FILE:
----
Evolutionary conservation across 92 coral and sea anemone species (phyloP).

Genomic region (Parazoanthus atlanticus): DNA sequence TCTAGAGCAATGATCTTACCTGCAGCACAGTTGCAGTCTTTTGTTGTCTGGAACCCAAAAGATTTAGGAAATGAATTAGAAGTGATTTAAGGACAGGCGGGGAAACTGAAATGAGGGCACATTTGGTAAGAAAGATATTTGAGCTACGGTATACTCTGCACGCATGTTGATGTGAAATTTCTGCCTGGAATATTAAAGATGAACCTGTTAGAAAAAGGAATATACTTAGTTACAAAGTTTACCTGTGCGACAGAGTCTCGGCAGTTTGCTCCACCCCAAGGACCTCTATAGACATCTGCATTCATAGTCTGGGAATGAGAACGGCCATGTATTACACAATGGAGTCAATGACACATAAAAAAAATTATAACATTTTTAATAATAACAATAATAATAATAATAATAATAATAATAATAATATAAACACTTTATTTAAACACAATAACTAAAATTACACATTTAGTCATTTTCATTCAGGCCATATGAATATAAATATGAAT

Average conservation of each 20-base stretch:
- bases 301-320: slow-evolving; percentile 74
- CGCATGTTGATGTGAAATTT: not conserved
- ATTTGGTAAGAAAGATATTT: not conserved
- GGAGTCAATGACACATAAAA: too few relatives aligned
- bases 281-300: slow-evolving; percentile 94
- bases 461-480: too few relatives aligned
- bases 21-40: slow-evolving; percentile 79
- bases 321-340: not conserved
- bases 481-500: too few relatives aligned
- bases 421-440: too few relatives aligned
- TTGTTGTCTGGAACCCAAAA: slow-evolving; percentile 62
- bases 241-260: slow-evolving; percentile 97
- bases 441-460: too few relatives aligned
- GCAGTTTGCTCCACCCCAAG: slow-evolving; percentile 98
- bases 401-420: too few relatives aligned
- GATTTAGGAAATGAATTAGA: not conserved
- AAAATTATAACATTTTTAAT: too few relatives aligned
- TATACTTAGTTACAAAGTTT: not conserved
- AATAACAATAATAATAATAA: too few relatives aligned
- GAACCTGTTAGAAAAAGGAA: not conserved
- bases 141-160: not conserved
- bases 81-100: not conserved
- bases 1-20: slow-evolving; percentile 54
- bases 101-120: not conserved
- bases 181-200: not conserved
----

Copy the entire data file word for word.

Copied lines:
Evolutionary conservation across 92 coral and sea anemone species (phyloP).

Genomic region (Parazoanthus atlanticus): DNA sequence TCTAGAGCAATGATCTTACCTGCAGCACAGTTGCAGTCTTTTGTTGTCTGGAACCCAAAAGATTTAGGAAATGAATTAGAAGTGATTTAAGGACAGGCGGGGAAACTGAAATGAGGGCACATTTGGTAAGAAAGATATTTGAGCTACGGTATACTCTGCACGCATGTTGATGTGAAATTTCTGCCTGGAATATTAAAGATGAACCTGTTAGAAAAAGGAATATACTTAGTTACAAAGTTTACCTGTGCGACAGAGTCTCGGCAGTTTGCTCCACCCCAAGGACCTCTATAGACATCTGCATTCATAGTCTGGGAATGAGAACGGCCATGTATTACACAATGGAGTCAATGACACATAAAAAAAATTATAACATTTTTAATAATAACAATAATAATAATAATAATAATAATAATAATAATATAAACACTTTATTTAAACACAATAACTAAAATTACACATTTAGTCATTTTCATTCAGGCCATATGAATATAAATATGAAT

Average conservation of each 20-base stretch:
- bases 301-320: slow-evolving; percentile 74
- CGCATGTTGATGTGAAATTT: not conserved
- ATTTGGTAAGAAAGATATTT: not conserved
- GGAGTCAATGACACATAAAA: too few relatives aligned
- bases 281-300: slow-evolving; percentile 94
- bases 461-480: too few relatives aligned
- bases 21-40: slow-evolving; percentile 79
- bases 321-340: not conserved
- bases 481-500: too few relatives aligned
- bases 421-440: too few relatives aligned
- TTGTTGTCTGGAACCCAAAA: slow-evolving; percentile 62
- bases 241-260: slow-evolving; percentile 97
- bases 441-460: too few relatives aligned
- GCAGTTTGCTCCACCCCAAG: slow-evolving; percentile 98
- bases 401-420: too few relatives aligned
- GATTTAGGAAATGAATTAGA: not conserved
- AAAATTATAACATTTTTAAT: too few relatives aligned
- TATACTTAGTTACAAAGTTT: not conserved
- AATAACAATAATAATAATAA: too few relatives aligned
- GAACCTGTTAGAAAAAGGAA: not conserved
- bases 141-160: not conserved
- bases 81-100: not conserved
- bases 1-20: slow-evolving; percentile 54
- bases 101-120: not conserved
- bases 181-200: not conserved